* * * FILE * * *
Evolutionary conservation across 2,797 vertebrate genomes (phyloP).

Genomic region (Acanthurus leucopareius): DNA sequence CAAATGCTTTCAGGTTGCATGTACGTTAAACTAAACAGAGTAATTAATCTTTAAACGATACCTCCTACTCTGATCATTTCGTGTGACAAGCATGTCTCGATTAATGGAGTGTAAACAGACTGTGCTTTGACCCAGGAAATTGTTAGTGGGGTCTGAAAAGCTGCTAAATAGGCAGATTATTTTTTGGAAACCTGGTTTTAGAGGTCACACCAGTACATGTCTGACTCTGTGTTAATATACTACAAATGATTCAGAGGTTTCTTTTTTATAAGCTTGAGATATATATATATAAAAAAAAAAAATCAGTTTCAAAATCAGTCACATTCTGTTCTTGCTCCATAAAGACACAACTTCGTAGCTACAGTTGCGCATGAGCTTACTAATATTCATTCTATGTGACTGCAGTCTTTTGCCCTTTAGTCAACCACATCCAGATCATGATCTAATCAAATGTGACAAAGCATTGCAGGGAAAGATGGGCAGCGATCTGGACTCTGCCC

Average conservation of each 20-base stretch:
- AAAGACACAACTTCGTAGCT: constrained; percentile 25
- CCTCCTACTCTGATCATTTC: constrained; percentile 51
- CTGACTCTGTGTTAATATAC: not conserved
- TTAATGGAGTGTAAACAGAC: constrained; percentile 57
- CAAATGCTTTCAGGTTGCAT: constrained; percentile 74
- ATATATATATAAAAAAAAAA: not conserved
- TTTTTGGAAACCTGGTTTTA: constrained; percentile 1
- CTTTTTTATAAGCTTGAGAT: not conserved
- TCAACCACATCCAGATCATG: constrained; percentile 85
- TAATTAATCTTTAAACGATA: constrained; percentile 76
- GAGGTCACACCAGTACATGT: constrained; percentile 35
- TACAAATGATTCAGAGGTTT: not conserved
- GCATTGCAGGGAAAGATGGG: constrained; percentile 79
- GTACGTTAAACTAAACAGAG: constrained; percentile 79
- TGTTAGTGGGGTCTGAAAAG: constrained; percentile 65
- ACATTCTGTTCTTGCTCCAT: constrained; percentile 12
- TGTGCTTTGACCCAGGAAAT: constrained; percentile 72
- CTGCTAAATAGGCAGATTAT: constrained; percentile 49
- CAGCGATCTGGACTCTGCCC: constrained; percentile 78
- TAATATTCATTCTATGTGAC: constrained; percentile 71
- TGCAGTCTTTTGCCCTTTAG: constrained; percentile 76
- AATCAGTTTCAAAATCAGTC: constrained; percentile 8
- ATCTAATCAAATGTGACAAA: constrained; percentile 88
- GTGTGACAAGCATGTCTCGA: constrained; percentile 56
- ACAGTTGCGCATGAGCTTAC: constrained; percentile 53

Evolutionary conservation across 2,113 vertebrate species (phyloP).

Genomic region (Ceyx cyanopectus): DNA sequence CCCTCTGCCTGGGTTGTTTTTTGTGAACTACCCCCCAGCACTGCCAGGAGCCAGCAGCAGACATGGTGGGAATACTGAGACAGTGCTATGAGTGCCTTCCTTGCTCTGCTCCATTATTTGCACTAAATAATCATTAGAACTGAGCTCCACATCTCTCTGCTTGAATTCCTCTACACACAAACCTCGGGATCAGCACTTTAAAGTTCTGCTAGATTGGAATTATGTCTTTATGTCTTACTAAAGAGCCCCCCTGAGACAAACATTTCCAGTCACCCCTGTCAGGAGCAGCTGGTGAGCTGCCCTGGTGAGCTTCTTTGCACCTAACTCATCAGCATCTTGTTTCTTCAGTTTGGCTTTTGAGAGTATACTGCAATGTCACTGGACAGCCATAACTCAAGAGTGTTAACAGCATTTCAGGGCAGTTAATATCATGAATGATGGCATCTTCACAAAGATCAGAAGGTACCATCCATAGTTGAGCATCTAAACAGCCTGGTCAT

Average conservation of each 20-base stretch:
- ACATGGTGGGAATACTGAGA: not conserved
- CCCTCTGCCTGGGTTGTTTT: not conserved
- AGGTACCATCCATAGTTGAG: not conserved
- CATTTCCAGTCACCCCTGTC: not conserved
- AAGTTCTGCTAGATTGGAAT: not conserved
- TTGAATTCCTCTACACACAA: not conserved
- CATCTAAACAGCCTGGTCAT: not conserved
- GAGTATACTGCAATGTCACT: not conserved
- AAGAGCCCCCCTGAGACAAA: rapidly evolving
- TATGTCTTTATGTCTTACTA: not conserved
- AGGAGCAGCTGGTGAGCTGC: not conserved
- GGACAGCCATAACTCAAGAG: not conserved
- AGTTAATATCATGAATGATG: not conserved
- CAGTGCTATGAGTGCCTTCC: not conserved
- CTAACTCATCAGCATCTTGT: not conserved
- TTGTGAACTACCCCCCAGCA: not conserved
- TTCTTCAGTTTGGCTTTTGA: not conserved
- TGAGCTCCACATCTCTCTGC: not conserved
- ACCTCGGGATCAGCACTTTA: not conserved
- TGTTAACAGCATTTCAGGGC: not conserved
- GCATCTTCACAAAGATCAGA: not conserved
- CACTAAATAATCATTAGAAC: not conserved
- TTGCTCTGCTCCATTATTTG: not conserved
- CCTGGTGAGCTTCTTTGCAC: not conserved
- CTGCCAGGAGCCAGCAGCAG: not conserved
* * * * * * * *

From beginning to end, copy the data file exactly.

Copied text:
Evolutionary conservation across 2,797 vertebrate genomes (phyloP).

Genomic region (Acanthurus leucopareius): DNA sequence CAAATGCTTTCAGGTTGCATGTACGTTAAACTAAACAGAGTAATTAATCTTTAAACGATACCTCCTACTCTGATCATTTCGTGTGACAAGCATGTCTCGATTAATGGAGTGTAAACAGACTGTGCTTTGACCCAGGAAATTGTTAGTGGGGTCTGAAAAGCTGCTAAATAGGCAGATTATTTTTTGGAAACCTGGTTTTAGAGGTCACACCAGTACATGTCTGACTCTGTGTTAATATACTACAAATGATTCAGAGGTTTCTTTTTTATAAGCTTGAGATATATATATATAAAAAAAAAAAATCAGTTTCAAAATCAGTCACATTCTGTTCTTGCTCCATAAAGACACAACTTCGTAGCTACAGTTGCGCATGAGCTTACTAATATTCATTCTATGTGACTGCAGTCTTTTGCCCTTTAGTCAACCACATCCAGATCATGATCTAATCAAATGTGACAAAGCATTGCAGGGAAAGATGGGCAGCGATCTGGACTCTGCCC

Average conservation of each 20-base stretch:
- AAAGACACAACTTCGTAGCT: constrained; percentile 25
- CCTCCTACTCTGATCATTTC: constrained; percentile 51
- CTGACTCTGTGTTAATATAC: not conserved
- TTAATGGAGTGTAAACAGAC: constrained; percentile 57
- CAAATGCTTTCAGGTTGCAT: constrained; percentile 74
- ATATATATATAAAAAAAAAA: not conserved
- TTTTTGGAAACCTGGTTTTA: constrained; percentile 1
- CTTTTTTATAAGCTTGAGAT: not conserved
- TCAACCACATCCAGATCATG: constrained; percentile 85
- TAATTAATCTTTAAACGATA: constrained; percentile 76
- GAGGTCACACCAGTACATGT: constrained; percentile 35
- TACAAATGATTCAGAGGTTT: not conserved
- GCATTGCAGGGAAAGATGGG: constrained; percentile 79
- GTACGTTAAACTAAACAGAG: constrained; percentile 79
- TGTTAGTGGGGTCTGAAAAG: constrained; percentile 65
- ACATTCTGTTCTTGCTCCAT: constrained; percentile 12
- TGTGCTTTGACCCAGGAAAT: constrained; percentile 72
- CTGCTAAATAGGCAGATTAT: constrained; percentile 49
- CAGCGATCTGGACTCTGCCC: constrained; percentile 78
- TAATATTCATTCTATGTGAC: constrained; percentile 71
- TGCAGTCTTTTGCCCTTTAG: constrained; percentile 76
- AATCAGTTTCAAAATCAGTC: constrained; percentile 8
- ATCTAATCAAATGTGACAAA: constrained; percentile 88
- GTGTGACAAGCATGTCTCGA: constrained; percentile 56
- ACAGTTGCGCATGAGCTTAC: constrained; percentile 53

Evolutionary conservation across 2,113 vertebrate species (phyloP).

Genomic region (Ceyx cyanopectus): DNA sequence CCCTCTGCCTGGGTTGTTTTTTGTGAACTACCCCCCAGCACTGCCAGGAGCCAGCAGCAGACATGGTGGGAATACTGAGACAGTGCTATGAGTGCCTTCCTTGCTCTGCTCCATTATTTGCACTAAATAATCATTAGAACTGAGCTCCACATCTCTCTGCTTGAATTCCTCTACACACAAACCTCGGGATCAGCACTTTAAAGTTCTGCTAGATTGGAATTATGTCTTTATGTCTTACTAAAGAGCCCCCCTGAGACAAACATTTCCAGTCACCCCTGTCAGGAGCAGCTGGTGAGCTGCCCTGGTGAGCTTCTTTGCACCTAACTCATCAGCATCTTGTTTCTTCAGTTTGGCTTTTGAGAGTATACTGCAATGTCACTGGACAGCCATAACTCAAGAGTGTTAACAGCATTTCAGGGCAGTTAATATCATGAATGATGGCATCTTCACAAAGATCAGAAGGTACCATCCATAGTTGAGCATCTAAACAGCCTGGTCAT

Average conservation of each 20-base stretch:
- ACATGGTGGGAATACTGAGA: not conserved
- CCCTCTGCCTGGGTTGTTTT: not conserved
- AGGTACCATCCATAGTTGAG: not conserved
- CATTTCCAGTCACCCCTGTC: not conserved
- AAGTTCTGCTAGATTGGAAT: not conserved
- TTGAATTCCTCTACACACAA: not conserved
- CATCTAAACAGCCTGGTCAT: not conserved
- GAGTATACTGCAATGTCACT: not conserved
- AAGAGCCCCCCTGAGACAAA: rapidly evolving
- TATGTCTTTATGTCTTACTA: not conserved
- AGGAGCAGCTGGTGAGCTGC: not conserved
- GGACAGCCATAACTCAAGAG: not conserved
- AGTTAATATCATGAATGATG: not conserved
- CAGTGCTATGAGTGCCTTCC: not conserved
- CTAACTCATCAGCATCTTGT: not conserved
- TTGTGAACTACCCCCCAGCA: not conserved
- TTCTTCAGTTTGGCTTTTGA: not conserved
- TGAGCTCCACATCTCTCTGC: not conserved
- ACCTCGGGATCAGCACTTTA: not conserved
- TGTTAACAGCATTTCAGGGC: not conserved
- GCATCTTCACAAAGATCAGA: not conserved
- CACTAAATAATCATTAGAAC: not conserved
- TTGCTCTGCTCCATTATTTG: not conserved
- CCTGGTGAGCTTCTTTGCAC: not conserved
- CTGCCAGGAGCCAGCAGCAG: not conserved